I’ve written on this blog before about Winter Warmer beers (Samuel Smith’s Winter Welcome and Trader Joe’s Vintage Ale), but in my heart no other beer celebrates the category as Samichlaus Classic. At one point it was the strongest beer in the world at 14% alcohol, and on it’s label it brags that it’s the “World’s Most Extraordinary Beverage.” With swagger like that, you almost wonder if they were drunk on the stuff when they wrote its description. All this, combined with its slack and silver label tell you : this is not a Bud light. This is something big, but not in a childish way. There’s no childish Four Loko technicolor camouflage strewn across it here. No, the outisde of the bottle seems to both warn and entice. It says to you “there’s something good in here, but if you’re not man enough, it will dominate you.” I consider myself a Cesar Milan of booze. I shall now try to calmly assert myself.
When you take the cap off the bottle, its siren song commences, as waves of malty goodness begin to emit from its orifice. I smell the bottle and smell a layered maltiness, as if the brewers took the most flavorful malt and somehow distilled its essence into a beer. As I smell it in the glass, I am taken back. As a lapsed and lazy homebrewer, boiling wort (beer before its fermented) is a smell that’s both familiarly enjoyable and almost synonymous with an exhausting night of checking temperatures and waiting, lifting gallons of water around and hoping nothing is broken. The smell itself is, from a practical standpoint, the smell of caramelized malts now in solution in the wort becoming further caramelized during the boil, and volatile hop aromas evaporating into the air. Samichlaus screams these notes to me. Moaning even.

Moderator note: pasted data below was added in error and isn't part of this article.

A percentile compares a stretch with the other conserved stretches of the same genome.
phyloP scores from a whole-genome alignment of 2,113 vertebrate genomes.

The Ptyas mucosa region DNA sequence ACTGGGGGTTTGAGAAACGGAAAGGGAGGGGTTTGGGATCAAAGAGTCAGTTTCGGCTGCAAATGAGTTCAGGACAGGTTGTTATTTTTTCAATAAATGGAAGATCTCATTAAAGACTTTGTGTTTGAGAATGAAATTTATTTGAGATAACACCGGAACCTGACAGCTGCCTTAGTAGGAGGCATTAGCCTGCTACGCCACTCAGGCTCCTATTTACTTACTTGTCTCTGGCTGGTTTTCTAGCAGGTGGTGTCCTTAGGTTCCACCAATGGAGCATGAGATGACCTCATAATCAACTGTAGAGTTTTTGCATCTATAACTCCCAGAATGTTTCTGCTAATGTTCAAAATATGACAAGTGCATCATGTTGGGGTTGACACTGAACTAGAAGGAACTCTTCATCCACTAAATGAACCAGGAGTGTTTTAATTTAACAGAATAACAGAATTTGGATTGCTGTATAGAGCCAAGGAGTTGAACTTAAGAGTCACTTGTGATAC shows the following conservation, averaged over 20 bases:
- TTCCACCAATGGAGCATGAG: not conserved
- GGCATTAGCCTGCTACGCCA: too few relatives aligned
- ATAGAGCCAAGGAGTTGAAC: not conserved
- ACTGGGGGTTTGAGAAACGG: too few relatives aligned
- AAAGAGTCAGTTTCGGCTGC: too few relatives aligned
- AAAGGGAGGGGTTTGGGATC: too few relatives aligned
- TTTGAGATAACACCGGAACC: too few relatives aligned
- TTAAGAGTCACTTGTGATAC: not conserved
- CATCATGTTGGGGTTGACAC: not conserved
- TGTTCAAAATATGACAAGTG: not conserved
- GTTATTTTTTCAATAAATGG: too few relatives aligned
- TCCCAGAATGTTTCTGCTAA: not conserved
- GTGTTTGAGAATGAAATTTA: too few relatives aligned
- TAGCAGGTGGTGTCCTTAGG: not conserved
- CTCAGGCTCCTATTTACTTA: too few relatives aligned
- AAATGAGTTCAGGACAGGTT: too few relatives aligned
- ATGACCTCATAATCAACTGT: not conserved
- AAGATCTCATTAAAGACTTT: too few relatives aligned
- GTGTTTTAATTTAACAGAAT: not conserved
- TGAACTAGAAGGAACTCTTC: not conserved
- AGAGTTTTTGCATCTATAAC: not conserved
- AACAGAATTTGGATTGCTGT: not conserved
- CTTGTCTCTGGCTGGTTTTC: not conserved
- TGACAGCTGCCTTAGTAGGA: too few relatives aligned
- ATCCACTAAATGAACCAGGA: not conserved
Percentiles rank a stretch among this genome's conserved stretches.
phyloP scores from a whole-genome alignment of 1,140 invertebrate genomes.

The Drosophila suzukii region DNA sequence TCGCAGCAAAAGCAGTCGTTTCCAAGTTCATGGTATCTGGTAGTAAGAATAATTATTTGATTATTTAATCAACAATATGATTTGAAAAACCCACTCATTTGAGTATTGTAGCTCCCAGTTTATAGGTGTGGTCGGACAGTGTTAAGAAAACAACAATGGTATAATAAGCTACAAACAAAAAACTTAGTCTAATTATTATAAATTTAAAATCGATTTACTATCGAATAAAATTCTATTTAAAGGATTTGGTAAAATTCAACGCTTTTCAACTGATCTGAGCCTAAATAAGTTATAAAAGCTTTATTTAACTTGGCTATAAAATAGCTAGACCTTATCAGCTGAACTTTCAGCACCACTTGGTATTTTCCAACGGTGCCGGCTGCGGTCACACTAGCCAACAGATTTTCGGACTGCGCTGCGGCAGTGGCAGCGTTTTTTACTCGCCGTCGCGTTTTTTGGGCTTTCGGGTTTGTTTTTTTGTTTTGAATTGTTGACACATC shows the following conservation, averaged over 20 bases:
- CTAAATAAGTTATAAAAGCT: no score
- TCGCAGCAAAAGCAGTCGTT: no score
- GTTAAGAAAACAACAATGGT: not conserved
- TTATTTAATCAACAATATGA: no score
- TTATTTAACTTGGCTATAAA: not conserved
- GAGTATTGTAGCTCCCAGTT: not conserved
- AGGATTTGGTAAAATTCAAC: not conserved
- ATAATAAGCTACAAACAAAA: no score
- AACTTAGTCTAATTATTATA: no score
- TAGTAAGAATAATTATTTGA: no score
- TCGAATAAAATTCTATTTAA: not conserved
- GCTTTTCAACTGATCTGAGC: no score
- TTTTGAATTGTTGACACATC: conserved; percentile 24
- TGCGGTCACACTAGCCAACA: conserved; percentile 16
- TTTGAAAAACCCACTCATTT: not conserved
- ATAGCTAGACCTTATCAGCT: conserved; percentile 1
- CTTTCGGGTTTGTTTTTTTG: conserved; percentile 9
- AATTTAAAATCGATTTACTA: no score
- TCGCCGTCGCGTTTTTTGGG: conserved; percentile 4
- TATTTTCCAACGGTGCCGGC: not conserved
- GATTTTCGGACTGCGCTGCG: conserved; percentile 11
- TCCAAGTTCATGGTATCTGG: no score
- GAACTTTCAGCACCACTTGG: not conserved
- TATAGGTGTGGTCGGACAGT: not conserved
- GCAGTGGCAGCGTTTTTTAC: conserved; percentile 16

Seriously, in the time it’s taken me to type this, my mouth has been watering looking at this auburn glass, watching little CO2 bubbles rise to the top. The first sip is like a kiss from a lover who I’ve not been able to hold because of circumstances beyond our control. Malty sweetness, roasted caramel, dark raisiny fruit and a cognac like alcoholic presence. This is a beverage superior to what the idea of beer is in most people’s minds. This is a monster of the best kind. Power and potency combine with a certain eloquence. Samichlaus is like a bull in a China shop, but a bull who speaks five languages.
Samichlaus is not a beer for every day. Even in its native Austria (Samichlaus is Swiss German for Santa Claus), it’s brewed once a year and then aged 10 months. But it’s Christmas Eve. It’s cold outside, and the only way to fight sometimes is with a good strong drink. Merry Christmas, and I hope one Christmas in your future, Samichlaus visits you too. Merry Christmas!